Obviously, Nagy's career in North America went south after the 2005 lockout (haven't kept up with him since, so I have no idea if he even still plays), while Palffy's career was just starting to take off.
No, Palffy was viewed as a cornerstone of the Islanders franchise. They were the team of the future, oh, if they only knew how bad it would turn out.

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10-13-2013, 02:48 PM
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No, Palffy was viewed as a cornerstone of the Islanders franchise. They were the team of the future, oh, if they only knew how bad it would turn out.
I was just wondering if that "cornerstone" tag that we're all familiar being associated with Palffy was only given to him after his initial breakout year, once he showed that he was capable of duplicating that performance. I personally don't remember much about that specific 1995-96 season. After that, I agree with you 100%.

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10-13-2013, 02:51 PM
  #46
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I was just wondering if that "cornerstone" tag that we're all familiar being associated with Palffy was only given to him after his initial breakout year, once he showed that he was capable of duplicating that performance. I personally don't remember much about that specific 1995-96 season. After that, I agree with you 100%.
Well, he was considered the star of the Isles for the remainder of his time there but no one believed in a revival after Milburys trades and the failure of the ownership so I don't think anybody really talked about it anymore. He got the tag back when he played for the Kings.

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10-13-2013, 02:58 PM
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Well, he was considered the star of the Isles for the remainder of his time there but no one believed in a revival after Milburys trades and the failure of the ownership so I don't think anybody really talked about it anymore. He got the tag back when he played for the Kings.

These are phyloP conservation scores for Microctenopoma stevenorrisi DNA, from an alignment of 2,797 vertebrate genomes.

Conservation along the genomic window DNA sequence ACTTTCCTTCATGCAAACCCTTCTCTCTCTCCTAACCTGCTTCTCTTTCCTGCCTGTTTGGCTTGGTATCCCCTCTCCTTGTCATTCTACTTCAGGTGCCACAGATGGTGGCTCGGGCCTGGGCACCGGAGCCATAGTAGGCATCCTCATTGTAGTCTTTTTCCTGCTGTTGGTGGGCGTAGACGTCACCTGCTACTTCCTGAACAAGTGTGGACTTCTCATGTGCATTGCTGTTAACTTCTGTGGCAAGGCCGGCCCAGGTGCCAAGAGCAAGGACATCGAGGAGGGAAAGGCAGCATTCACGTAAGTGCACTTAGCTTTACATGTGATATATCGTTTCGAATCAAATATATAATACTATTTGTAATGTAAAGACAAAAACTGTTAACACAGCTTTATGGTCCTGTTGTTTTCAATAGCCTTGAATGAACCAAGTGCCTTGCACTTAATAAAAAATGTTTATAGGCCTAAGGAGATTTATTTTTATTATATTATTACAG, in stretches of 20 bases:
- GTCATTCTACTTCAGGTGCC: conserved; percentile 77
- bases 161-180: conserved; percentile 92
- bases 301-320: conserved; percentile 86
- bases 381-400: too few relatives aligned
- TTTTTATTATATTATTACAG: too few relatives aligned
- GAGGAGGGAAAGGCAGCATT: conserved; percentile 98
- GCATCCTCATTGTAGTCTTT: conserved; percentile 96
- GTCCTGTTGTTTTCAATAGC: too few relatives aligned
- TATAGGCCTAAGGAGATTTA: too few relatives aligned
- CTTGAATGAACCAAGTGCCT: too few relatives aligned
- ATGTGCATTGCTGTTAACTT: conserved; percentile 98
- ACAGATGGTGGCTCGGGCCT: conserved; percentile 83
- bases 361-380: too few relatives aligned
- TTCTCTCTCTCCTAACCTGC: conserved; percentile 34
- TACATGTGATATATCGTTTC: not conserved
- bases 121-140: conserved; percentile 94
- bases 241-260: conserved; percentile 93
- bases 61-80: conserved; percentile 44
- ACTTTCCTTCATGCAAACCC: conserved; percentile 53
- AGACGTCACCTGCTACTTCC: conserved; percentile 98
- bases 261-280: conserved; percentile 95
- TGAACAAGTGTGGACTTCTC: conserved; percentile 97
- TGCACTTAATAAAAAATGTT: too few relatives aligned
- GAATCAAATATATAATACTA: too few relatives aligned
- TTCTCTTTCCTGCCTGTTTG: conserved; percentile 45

Makes sense. So I guess even from the start, he was closer to a Bondra than he was to a Nagy.

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10-13-2013, 02:59 PM
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Hull/Corson+ was still a better sounding deal at that time than Zhamnov and Mills. There was a rumour that they tried to get Cloutier, Dubé and a 1st round pick from Rangers who turned it down.
Roenick for Cloutier+ would have been brutal for the Hawks.

In hindsight, Roenick for Hull/Corson would have been better but I can understand why they went for Zhamnov instead. Same age as Roenick, shades of that monster 94-95 season. However, that Palffy deal would have been much better.

Yeah, I know we've derailed this thread a bit here.

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10-13-2013, 03:02 PM
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Originally Posted by mrhockey193195 View Post
Was Palffy's breakout year somewhat comparable to, say, Nagy's breakout years with Phoenix circa 2002-2004? Young, slick, offensively gifted European player on a bad team who put up very good offensive numbers (given the era), but didn't offer much else on the ice. And not thought of as someone who would ever be the best player on a contender?

Obviously, Nagy's career in North America went south after the 2005 lockout (haven't kept up with him since, so I have no idea if he even still plays), while Palffy's career was just starting to take off.
I doubt people thought much of Nagy back then. He wasn't even the best forward in Phoenix in 02-03 (Johnson and Doan outscored him). In 03-04 he played well but he didn't play a full season. Whereas Palffy was by far the best forward on the Islanders when he first broke out and played a full season as well.

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10-13-2013, 03:04 PM
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Originally Posted by Hobnobs View Post
Honestly, Palffy was a better player after '96 than some of the players who got attention like Kariya, Mogilny and Murray.

Imagine Palffy being traded to Wings, Blues or Avs being on a line with Demitra, Fedorov or Forsberg. I think we would have a different conversation about him.
While I agree that Palffy was underrated, I really can't agree that he was better than Kariya. I think, for whatever reason, history has not treated Kariya well (my guess is because his career went downhill after the injuries piled up, while Selanne has had an incredibly productive back-end of his career...so some people apply "false hindsight" and say that Selanne was the superior player of the two and Kariya benefited more by playing with Teemu).